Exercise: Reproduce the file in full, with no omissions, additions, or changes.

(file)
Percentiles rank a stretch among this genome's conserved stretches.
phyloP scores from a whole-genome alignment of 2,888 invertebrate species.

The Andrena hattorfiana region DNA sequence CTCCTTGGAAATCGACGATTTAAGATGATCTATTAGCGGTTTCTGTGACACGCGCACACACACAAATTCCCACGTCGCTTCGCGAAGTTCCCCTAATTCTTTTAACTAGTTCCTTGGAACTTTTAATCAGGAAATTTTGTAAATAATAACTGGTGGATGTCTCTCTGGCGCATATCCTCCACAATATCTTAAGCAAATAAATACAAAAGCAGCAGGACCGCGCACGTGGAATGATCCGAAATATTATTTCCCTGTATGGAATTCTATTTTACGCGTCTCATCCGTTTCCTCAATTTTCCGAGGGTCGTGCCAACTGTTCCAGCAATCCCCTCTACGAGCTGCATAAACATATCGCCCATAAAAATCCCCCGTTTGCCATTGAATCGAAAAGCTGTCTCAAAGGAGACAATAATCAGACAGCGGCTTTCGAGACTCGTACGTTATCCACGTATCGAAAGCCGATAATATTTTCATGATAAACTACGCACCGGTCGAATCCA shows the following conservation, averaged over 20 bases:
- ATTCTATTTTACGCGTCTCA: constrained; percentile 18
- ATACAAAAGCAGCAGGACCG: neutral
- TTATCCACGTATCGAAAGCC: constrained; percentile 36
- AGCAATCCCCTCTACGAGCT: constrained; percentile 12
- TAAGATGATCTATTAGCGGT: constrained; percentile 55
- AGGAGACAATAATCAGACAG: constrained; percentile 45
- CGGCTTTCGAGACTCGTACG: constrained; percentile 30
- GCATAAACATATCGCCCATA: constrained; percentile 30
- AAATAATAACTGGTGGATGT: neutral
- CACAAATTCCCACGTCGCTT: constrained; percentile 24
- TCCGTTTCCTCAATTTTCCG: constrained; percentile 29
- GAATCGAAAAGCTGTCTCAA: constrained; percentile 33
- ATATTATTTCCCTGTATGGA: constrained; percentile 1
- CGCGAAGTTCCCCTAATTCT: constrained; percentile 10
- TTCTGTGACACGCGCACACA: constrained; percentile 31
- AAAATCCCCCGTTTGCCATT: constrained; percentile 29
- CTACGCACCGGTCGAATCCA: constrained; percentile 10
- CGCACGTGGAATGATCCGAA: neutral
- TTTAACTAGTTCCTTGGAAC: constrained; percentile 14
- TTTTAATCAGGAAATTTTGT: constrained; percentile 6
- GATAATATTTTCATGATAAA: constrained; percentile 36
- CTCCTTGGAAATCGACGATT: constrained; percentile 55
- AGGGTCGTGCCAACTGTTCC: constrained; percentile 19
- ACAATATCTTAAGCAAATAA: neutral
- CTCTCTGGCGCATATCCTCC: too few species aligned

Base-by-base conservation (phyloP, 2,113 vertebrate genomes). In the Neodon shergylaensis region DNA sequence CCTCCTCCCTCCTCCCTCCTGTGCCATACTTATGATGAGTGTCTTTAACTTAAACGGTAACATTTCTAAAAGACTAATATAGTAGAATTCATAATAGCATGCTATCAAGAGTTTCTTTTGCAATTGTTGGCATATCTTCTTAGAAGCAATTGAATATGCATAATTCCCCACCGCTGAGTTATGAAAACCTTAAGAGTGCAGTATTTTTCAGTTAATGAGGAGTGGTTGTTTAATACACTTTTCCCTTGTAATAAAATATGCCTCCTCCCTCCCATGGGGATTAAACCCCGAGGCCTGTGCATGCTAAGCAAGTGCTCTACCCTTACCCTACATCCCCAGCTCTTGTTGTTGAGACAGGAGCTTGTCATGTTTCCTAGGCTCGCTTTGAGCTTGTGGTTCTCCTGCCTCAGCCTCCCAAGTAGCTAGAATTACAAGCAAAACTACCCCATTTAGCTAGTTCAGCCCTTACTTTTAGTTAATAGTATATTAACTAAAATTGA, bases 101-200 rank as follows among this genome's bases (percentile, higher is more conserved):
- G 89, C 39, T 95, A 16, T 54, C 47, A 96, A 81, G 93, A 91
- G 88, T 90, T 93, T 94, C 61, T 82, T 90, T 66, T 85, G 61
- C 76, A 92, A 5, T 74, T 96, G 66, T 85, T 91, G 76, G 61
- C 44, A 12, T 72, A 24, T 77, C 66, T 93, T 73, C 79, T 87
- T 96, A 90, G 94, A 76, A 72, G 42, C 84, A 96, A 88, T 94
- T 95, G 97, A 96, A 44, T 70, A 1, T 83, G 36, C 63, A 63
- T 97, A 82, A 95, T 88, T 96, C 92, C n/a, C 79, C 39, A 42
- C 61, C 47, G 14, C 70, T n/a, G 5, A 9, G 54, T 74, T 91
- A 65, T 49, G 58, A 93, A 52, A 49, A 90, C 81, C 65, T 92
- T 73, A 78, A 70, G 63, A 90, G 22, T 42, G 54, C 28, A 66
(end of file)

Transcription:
Percentiles rank a stretch among this genome's conserved stretches.
phyloP scores from a whole-genome alignment of 2,888 invertebrate species.

The Andrena hattorfiana region DNA sequence CTCCTTGGAAATCGACGATTTAAGATGATCTATTAGCGGTTTCTGTGACACGCGCACACACACAAATTCCCACGTCGCTTCGCGAAGTTCCCCTAATTCTTTTAACTAGTTCCTTGGAACTTTTAATCAGGAAATTTTGTAAATAATAACTGGTGGATGTCTCTCTGGCGCATATCCTCCACAATATCTTAAGCAAATAAATACAAAAGCAGCAGGACCGCGCACGTGGAATGATCCGAAATATTATTTCCCTGTATGGAATTCTATTTTACGCGTCTCATCCGTTTCCTCAATTTTCCGAGGGTCGTGCCAACTGTTCCAGCAATCCCCTCTACGAGCTGCATAAACATATCGCCCATAAAAATCCCCCGTTTGCCATTGAATCGAAAAGCTGTCTCAAAGGAGACAATAATCAGACAGCGGCTTTCGAGACTCGTACGTTATCCACGTATCGAAAGCCGATAATATTTTCATGATAAACTACGCACCGGTCGAATCCA shows the following conservation, averaged over 20 bases:
- ATTCTATTTTACGCGTCTCA: constrained; percentile 18
- ATACAAAAGCAGCAGGACCG: neutral
- TTATCCACGTATCGAAAGCC: constrained; percentile 36
- AGCAATCCCCTCTACGAGCT: constrained; percentile 12
- TAAGATGATCTATTAGCGGT: constrained; percentile 55
- AGGAGACAATAATCAGACAG: constrained; percentile 45
- CGGCTTTCGAGACTCGTACG: constrained; percentile 30
- GCATAAACATATCGCCCATA: constrained; percentile 30
- AAATAATAACTGGTGGATGT: neutral
- CACAAATTCCCACGTCGCTT: constrained; percentile 24
- TCCGTTTCCTCAATTTTCCG: constrained; percentile 29
- GAATCGAAAAGCTGTCTCAA: constrained; percentile 33
- ATATTATTTCCCTGTATGGA: constrained; percentile 1
- CGCGAAGTTCCCCTAATTCT: constrained; percentile 10
- TTCTGTGACACGCGCACACA: constrained; percentile 31
- AAAATCCCCCGTTTGCCATT: constrained; percentile 29
- CTACGCACCGGTCGAATCCA: constrained; percentile 10
- CGCACGTGGAATGATCCGAA: neutral
- TTTAACTAGTTCCTTGGAAC: constrained; percentile 14
- TTTTAATCAGGAAATTTTGT: constrained; percentile 6
- GATAATATTTTCATGATAAA: constrained; percentile 36
- CTCCTTGGAAATCGACGATT: constrained; percentile 55
- AGGGTCGTGCCAACTGTTCC: constrained; percentile 19
- ACAATATCTTAAGCAAATAA: neutral
- CTCTCTGGCGCATATCCTCC: too few species aligned

Base-by-base conservation (phyloP, 2,113 vertebrate genomes). In the Neodon shergylaensis region DNA sequence CCTCCTCCCTCCTCCCTCCTGTGCCATACTTATGATGAGTGTCTTTAACTTAAACGGTAACATTTCTAAAAGACTAATATAGTAGAATTCATAATAGCATGCTATCAAGAGTTTCTTTTGCAATTGTTGGCATATCTTCTTAGAAGCAATTGAATATGCATAATTCCCCACCGCTGAGTTATGAAAACCTTAAGAGTGCAGTATTTTTCAGTTAATGAGGAGTGGTTGTTTAATACACTTTTCCCTTGTAATAAAATATGCCTCCTCCCTCCCATGGGGATTAAACCCCGAGGCCTGTGCATGCTAAGCAAGTGCTCTACCCTTACCCTACATCCCCAGCTCTTGTTGTTGAGACAGGAGCTTGTCATGTTTCCTAGGCTCGCTTTGAGCTTGTGGTTCTCCTGCCTCAGCCTCCCAAGTAGCTAGAATTACAAGCAAAACTACCCCATTTAGCTAGTTCAGCCCTTACTTTTAGTTAATAGTATATTAACTAAAATTGA, bases 101-200 rank as follows among this genome's bases (percentile, higher is more conserved):
- G 89, C 39, T 95, A 16, T 54, C 47, A 96, A 81, G 93, A 91
- G 88, T 90, T 93, T 94, C 61, T 82, T 90, T 66, T 85, G 61
- C 76, A 92, A 5, T 74, T 96, G 66, T 85, T 91, G 76, G 61
- C 44, A 12, T 72, A 24, T 77, C 66, T 93, T 73, C 79, T 87
- T 96, A 90, G 94, A 76, A 72, G 42, C 84, A 96, A 88, T 94
- T 95, G 97, A 96, A 44, T 70, A 1, T 83, G 36, C 63, A 63
- T 97, A 82, A 95, T 88, T 96, C 92, C n/a, C 79, C 39, A 42
- C 61, C 47, G 14, C 70, T n/a, G 5, A 9, G 54, T 74, T 91
- A 65, T 49, G 58, A 93, A 52, A 49, A 90, C 81, C 65, T 92
- T 73, A 78, A 70, G 63, A 90, G 22, T 42, G 54, C 28, A 66